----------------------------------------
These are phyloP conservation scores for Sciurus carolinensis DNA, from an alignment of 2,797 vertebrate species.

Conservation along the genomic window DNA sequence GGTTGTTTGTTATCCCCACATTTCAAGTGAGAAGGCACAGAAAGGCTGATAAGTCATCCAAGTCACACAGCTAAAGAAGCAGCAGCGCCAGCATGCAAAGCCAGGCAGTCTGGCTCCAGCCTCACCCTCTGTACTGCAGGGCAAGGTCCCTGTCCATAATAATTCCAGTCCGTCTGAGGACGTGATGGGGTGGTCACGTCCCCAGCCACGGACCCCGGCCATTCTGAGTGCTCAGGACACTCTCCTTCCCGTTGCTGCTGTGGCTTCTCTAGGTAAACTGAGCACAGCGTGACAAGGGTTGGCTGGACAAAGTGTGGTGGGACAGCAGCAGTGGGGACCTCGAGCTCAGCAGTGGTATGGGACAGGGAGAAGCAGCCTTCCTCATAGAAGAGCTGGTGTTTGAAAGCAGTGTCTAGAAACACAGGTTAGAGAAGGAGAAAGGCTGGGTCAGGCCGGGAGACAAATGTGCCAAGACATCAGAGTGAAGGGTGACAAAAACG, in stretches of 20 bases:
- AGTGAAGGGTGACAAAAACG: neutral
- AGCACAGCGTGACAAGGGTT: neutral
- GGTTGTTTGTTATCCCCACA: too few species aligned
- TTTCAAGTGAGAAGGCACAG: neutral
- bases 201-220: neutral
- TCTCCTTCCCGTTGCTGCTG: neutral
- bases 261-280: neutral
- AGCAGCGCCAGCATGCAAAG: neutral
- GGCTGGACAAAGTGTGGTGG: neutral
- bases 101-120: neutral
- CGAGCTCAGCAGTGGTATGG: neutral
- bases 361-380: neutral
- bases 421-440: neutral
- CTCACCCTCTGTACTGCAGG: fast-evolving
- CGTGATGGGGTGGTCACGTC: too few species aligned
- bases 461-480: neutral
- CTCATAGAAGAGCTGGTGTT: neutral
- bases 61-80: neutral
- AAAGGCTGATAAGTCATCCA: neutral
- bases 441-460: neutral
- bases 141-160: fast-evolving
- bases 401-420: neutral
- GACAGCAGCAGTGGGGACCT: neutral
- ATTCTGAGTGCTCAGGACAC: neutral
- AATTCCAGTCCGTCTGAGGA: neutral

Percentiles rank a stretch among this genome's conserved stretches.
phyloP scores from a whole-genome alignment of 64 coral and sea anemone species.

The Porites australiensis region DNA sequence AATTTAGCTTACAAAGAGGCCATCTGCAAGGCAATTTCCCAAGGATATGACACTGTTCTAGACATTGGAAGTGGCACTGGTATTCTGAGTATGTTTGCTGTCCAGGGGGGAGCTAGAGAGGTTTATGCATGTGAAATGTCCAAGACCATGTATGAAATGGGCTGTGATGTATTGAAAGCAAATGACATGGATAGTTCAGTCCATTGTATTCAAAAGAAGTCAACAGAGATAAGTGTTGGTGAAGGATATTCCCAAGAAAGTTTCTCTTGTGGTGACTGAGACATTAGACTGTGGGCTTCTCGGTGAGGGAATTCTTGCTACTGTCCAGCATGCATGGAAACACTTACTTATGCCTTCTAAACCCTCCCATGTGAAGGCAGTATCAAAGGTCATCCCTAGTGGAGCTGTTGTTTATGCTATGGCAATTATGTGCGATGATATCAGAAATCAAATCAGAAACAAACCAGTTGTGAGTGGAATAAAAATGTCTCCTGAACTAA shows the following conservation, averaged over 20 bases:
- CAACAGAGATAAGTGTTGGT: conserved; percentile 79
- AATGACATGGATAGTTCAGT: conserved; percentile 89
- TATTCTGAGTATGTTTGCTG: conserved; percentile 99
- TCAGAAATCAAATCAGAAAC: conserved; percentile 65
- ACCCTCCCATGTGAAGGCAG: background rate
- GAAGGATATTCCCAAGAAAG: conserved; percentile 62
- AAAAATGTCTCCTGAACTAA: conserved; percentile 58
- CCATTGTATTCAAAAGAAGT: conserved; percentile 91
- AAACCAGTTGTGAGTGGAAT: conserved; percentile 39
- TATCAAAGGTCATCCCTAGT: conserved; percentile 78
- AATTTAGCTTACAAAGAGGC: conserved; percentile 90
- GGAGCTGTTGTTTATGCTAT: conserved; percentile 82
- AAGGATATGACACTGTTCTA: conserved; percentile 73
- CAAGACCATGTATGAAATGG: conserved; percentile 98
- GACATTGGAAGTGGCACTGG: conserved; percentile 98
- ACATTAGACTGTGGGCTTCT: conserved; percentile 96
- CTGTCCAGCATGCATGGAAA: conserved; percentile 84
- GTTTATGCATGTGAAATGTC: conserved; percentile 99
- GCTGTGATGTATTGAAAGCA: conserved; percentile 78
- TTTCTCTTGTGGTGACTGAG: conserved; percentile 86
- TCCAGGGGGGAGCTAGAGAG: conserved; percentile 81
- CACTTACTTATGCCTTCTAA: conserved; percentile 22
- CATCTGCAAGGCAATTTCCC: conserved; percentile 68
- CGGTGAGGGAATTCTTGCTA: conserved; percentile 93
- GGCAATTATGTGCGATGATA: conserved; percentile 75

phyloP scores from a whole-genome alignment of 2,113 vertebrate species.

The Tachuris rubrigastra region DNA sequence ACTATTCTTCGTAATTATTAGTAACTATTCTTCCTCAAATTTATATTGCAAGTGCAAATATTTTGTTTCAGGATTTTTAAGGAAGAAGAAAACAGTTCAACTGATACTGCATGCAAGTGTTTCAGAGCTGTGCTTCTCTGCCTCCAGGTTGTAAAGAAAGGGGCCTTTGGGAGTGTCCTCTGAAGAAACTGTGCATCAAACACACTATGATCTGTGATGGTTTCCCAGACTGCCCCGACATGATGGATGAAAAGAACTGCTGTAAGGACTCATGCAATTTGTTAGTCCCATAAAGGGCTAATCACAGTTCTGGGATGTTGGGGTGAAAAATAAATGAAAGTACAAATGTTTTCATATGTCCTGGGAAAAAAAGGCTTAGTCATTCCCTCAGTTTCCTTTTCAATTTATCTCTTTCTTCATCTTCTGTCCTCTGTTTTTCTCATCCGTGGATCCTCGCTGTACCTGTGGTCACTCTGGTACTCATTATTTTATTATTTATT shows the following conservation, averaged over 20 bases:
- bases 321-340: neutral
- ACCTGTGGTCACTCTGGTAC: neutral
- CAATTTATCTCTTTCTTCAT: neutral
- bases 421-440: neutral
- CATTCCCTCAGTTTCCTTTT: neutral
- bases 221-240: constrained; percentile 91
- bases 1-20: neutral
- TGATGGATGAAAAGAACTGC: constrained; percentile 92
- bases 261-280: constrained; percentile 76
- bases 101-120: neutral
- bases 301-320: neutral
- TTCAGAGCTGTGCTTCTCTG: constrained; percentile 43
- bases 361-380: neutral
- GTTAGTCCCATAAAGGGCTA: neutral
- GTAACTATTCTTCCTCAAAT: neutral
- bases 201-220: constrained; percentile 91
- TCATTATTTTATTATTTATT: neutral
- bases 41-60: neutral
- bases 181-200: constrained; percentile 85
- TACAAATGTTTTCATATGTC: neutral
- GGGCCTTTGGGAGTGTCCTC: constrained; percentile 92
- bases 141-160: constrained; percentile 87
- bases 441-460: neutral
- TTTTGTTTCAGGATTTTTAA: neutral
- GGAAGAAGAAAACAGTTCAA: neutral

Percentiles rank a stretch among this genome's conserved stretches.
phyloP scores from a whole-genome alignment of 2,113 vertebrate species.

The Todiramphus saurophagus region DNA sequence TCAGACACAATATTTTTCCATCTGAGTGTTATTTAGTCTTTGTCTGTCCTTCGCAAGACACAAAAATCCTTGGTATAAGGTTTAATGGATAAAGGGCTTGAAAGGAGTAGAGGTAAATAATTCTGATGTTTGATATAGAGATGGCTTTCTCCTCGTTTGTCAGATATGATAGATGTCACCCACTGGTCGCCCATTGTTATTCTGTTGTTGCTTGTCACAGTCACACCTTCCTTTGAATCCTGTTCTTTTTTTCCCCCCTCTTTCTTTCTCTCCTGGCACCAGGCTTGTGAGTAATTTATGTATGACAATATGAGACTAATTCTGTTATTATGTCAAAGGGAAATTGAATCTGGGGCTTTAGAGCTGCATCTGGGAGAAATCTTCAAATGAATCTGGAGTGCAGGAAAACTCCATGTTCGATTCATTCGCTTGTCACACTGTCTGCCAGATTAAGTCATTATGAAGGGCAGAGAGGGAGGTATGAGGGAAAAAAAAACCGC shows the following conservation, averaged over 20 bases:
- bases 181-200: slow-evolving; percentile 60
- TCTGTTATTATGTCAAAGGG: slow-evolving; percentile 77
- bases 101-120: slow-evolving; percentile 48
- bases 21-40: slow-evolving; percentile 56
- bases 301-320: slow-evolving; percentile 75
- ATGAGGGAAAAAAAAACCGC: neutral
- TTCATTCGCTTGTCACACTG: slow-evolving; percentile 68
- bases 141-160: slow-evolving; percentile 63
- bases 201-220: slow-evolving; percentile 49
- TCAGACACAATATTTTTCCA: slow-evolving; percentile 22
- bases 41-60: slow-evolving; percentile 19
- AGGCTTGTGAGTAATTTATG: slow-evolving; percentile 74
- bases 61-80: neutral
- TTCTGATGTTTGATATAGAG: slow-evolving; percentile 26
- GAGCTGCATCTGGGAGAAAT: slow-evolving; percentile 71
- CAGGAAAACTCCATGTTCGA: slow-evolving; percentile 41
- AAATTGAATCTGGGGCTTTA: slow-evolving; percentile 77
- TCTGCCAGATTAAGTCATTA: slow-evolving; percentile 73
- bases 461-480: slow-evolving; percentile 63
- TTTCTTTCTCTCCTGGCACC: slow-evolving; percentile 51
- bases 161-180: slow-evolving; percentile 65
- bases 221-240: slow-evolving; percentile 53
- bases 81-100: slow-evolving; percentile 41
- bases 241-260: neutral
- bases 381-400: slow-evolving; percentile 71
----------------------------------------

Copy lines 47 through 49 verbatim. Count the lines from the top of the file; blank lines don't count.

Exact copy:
- CTGTCCAGCATGCATGGAAA: conserved; percentile 84
- GTTTATGCATGTGAAATGTC: conserved; percentile 99
- GCTGTGATGTATTGAAAGCA: conserved; percentile 78